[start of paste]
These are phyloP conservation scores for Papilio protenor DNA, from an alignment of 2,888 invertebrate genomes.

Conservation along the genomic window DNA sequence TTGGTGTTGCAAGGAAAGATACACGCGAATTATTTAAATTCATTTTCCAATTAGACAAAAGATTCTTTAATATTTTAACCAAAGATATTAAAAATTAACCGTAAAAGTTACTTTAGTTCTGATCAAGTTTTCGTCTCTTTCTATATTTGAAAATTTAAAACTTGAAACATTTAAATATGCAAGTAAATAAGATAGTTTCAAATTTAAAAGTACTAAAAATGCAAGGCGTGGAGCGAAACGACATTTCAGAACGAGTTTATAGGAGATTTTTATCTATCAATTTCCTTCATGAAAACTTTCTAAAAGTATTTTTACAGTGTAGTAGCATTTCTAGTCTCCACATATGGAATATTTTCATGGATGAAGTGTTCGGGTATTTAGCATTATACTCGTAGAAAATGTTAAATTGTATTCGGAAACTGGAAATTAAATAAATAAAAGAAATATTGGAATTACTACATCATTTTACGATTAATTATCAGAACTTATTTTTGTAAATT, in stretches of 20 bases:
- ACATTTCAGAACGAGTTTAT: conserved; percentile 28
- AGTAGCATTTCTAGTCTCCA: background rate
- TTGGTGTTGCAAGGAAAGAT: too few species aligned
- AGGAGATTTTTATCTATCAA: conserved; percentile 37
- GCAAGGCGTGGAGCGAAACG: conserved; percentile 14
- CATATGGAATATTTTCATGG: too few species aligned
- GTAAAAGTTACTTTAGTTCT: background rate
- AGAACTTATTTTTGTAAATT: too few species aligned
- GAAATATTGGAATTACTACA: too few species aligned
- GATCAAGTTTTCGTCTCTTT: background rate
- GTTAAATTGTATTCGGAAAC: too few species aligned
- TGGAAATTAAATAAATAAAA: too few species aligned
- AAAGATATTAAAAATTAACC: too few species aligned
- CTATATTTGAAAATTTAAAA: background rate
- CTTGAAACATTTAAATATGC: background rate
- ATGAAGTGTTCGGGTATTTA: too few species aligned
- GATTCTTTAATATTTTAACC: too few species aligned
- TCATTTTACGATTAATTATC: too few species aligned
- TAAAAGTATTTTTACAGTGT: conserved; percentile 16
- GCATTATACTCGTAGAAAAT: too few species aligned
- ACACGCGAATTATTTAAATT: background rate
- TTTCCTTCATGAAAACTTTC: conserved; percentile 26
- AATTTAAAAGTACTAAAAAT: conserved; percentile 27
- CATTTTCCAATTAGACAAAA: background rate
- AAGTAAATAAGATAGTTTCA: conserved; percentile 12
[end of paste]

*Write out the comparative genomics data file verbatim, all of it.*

These are phyloP conservation scores for Papilio protenor DNA, from an alignment of 2,888 invertebrate genomes.

Conservation along the genomic window DNA sequence TTGGTGTTGCAAGGAAAGATACACGCGAATTATTTAAATTCATTTTCCAATTAGACAAAAGATTCTTTAATATTTTAACCAAAGATATTAAAAATTAACCGTAAAAGTTACTTTAGTTCTGATCAAGTTTTCGTCTCTTTCTATATTTGAAAATTTAAAACTTGAAACATTTAAATATGCAAGTAAATAAGATAGTTTCAAATTTAAAAGTACTAAAAATGCAAGGCGTGGAGCGAAACGACATTTCAGAACGAGTTTATAGGAGATTTTTATCTATCAATTTCCTTCATGAAAACTTTCTAAAAGTATTTTTACAGTGTAGTAGCATTTCTAGTCTCCACATATGGAATATTTTCATGGATGAAGTGTTCGGGTATTTAGCATTATACTCGTAGAAAATGTTAAATTGTATTCGGAAACTGGAAATTAAATAAATAAAAGAAATATTGGAATTACTACATCATTTTACGATTAATTATCAGAACTTATTTTTGTAAATT, in stretches of 20 bases:
- ACATTTCAGAACGAGTTTAT: conserved; percentile 28
- AGTAGCATTTCTAGTCTCCA: background rate
- TTGGTGTTGCAAGGAAAGAT: too few species aligned
- AGGAGATTTTTATCTATCAA: conserved; percentile 37
- GCAAGGCGTGGAGCGAAACG: conserved; percentile 14
- CATATGGAATATTTTCATGG: too few species aligned
- GTAAAAGTTACTTTAGTTCT: background rate
- AGAACTTATTTTTGTAAATT: too few species aligned
- GAAATATTGGAATTACTACA: too few species aligned
- GATCAAGTTTTCGTCTCTTT: background rate
- GTTAAATTGTATTCGGAAAC: too few species aligned
- TGGAAATTAAATAAATAAAA: too few species aligned
- AAAGATATTAAAAATTAACC: too few species aligned
- CTATATTTGAAAATTTAAAA: background rate
- CTTGAAACATTTAAATATGC: background rate
- ATGAAGTGTTCGGGTATTTA: too few species aligned
- GATTCTTTAATATTTTAACC: too few species aligned
- TCATTTTACGATTAATTATC: too few species aligned
- TAAAAGTATTTTTACAGTGT: conserved; percentile 16
- GCATTATACTCGTAGAAAAT: too few species aligned
- ACACGCGAATTATTTAAATT: background rate
- TTTCCTTCATGAAAACTTTC: conserved; percentile 26
- AATTTAAAAGTACTAAAAAT: conserved; percentile 27
- CATTTTCCAATTAGACAAAA: background rate
- AAGTAAATAAGATAGTTTCA: conserved; percentile 12